Climate change is having an unprecedented impact on people’s lives and livelihoods. This has severe implications for environmental degradation, but also exacerbates the issue of gender inequality in coastal communities that rely on marine and fisheries resources. The Arafura and Timor Seas (ATS) region is one of the areas where such climate variability and its associated socio-economic consequences are most keenly felt.

Working in collaboration with the Indonesian Ministry of Marine Affairs and Fisheries (MMAF), the ATSEA-2 Project conducted a number of gender assessments in 2020 and 2021. The results indicate that inequalities in coastal communities are hindering women’s attempts to cope with the consequences of climate change, while a lack of authority and control over resources is limiting their capacity to escape poverty. A gender survey conducted by the ATSEA-2 Regional Project Management Unit has highlighted several of the main gendered impacts of climatic change. This includes the loss of access to and control over natural resources and ecosystems, sources of income, housing and healthy living conditions.

In Rote Ndao, East Nusa Tenggara, seaweed farming is a family enterprise; women are primarily engaged in pre- and post-farming activities (e.g., seedling preparation, cleaning and segregation, and drying), while men take charge of farm construction, monitoring and harvest. Gender-based segmentation in terms of resource utilisation (i.e., allocation of space and division of labour) have been documented, along with its implications for the socio-economic condition and political representation of both women and men.

ATSEA-2 is working to improve, diversify and develop alternative livelihood activities in the most vulnerable coastal communities of Rote Ndao, in order to alleviate the dependency on diminishing coastal resources, reduce poverty and increase well-being. Affirmative policies and programmes are anticipated, in order to give women more room to exercise their agency and rights; this is combined with essential support for better livelihoods, without disregarding or jeopardising existing inequities in their domestic sphere.

ATSEA-2 has been working closely with a group of women seaweed farmers based in the village of Oeseli in Rote Ndao, helping them to increase their income by utilising abundant local resources such as coconut, seaweed and mangroves. These resources can be converted into lucrative commodities, which have the potential to support family incomes and reduce the local dependence on marine and fisheries resources. Recently, a group comprising 24 women were trained to make Minano soap, which is made from mangrove materials and seaweed. Packaged using environmentally friendly materials, this soap is already being marketed in various locations, such as bungalows and spas in local tourist destinations. Moving forward, this group plans to improve the quality and quantity of their products.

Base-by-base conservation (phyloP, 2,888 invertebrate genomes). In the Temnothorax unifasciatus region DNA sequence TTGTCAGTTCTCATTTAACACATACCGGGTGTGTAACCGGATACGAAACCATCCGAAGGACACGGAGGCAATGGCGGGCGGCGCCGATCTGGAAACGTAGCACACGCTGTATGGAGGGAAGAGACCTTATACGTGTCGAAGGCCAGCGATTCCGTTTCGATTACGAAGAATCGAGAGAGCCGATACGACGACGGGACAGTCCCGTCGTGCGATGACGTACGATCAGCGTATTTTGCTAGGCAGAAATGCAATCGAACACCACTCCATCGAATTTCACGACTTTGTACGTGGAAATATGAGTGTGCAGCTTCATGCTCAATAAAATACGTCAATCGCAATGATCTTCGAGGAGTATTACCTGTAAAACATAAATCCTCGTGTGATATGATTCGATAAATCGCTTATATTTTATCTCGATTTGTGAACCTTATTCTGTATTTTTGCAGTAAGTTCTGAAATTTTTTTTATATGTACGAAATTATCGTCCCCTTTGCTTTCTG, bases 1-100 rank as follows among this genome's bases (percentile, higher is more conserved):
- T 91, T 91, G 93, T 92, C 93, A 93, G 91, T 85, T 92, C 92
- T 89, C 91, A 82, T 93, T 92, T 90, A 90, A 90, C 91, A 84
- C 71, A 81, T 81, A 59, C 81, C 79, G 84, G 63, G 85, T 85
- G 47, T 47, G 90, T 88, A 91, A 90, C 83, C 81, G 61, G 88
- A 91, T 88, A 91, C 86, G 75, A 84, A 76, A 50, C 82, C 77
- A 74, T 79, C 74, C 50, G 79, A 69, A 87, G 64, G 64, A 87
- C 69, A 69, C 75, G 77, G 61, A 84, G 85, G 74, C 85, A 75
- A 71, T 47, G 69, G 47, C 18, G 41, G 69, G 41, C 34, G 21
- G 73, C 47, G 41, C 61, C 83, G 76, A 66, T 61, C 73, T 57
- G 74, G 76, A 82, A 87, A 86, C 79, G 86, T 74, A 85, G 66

Together with its partners, the ATSEA-2 Project will support these activities, specifically through Corporate Social Responsibility (CSR) activities alongside the Bank Negara Indonesia (BNI) that will address budgeting and capacity building for the project. Through these interventions, ATSEA-2 is empowering local women to engage in productive activities that transcend traditional (reproductive) roles in their families and in their community, while also helping to generate alternative livelihood opportunities that can help to mitigate the impacts of climate change.

A second group, named Dale Esa, has also been established at the eastern edge of Rote Ndao, where local women are utilising abundant mangrove trees to make and process coffee and syrup for sale. The group is made up of 10 women and five men, who work together to sustainably harvest and prepare mangrove syrup. With support from the Yayasan Reef Check Indonesia (YRCI) and the ATSEA-2 Project, this group was established on 17 June 2022. Dale Esa members are mostly based in Daiama, where they recently hosted a first capacity-building training session. The group settled on the brand name “Sehati” for its coffee, while the syrup will be sold under the name “Dosela”.

This group still requires more resources and support in terms of mass production and storage capacity, along with the tools and raw materials they need to make their products. In spite of these limitations, the group has already begun to reap the benefits of all its hard work to date. According to the YRCI Director, several stalls in local tourism areas – including Mulut Seribu, Dekranasda in Kupang and Ba’a – have already seen high demand for the products, with stock quickly selling out. YRCI and ATSEA-2 will continue to support the group with capacity building and training related to business operations, marketing and networking for their products. The introduction of alternative livelihoods to the community has been welcomed in Rote Ndao, especially by women. With just a little training and facilitation, these communities have already begun to produce a variety of unique and valuable products with the potential to provide economic independence for their makers. A similar process will soon be adopted in other villages – such as Nembrala, with coconut oil and coconut syrup – where natural resources provide untapped potential for livelihoods. Support for these groups can dramatically help mitigate the impacts of climate change and lessen coastal communities’ dependence on marine and fisheries resources.

(By Laeli Sukmahayani)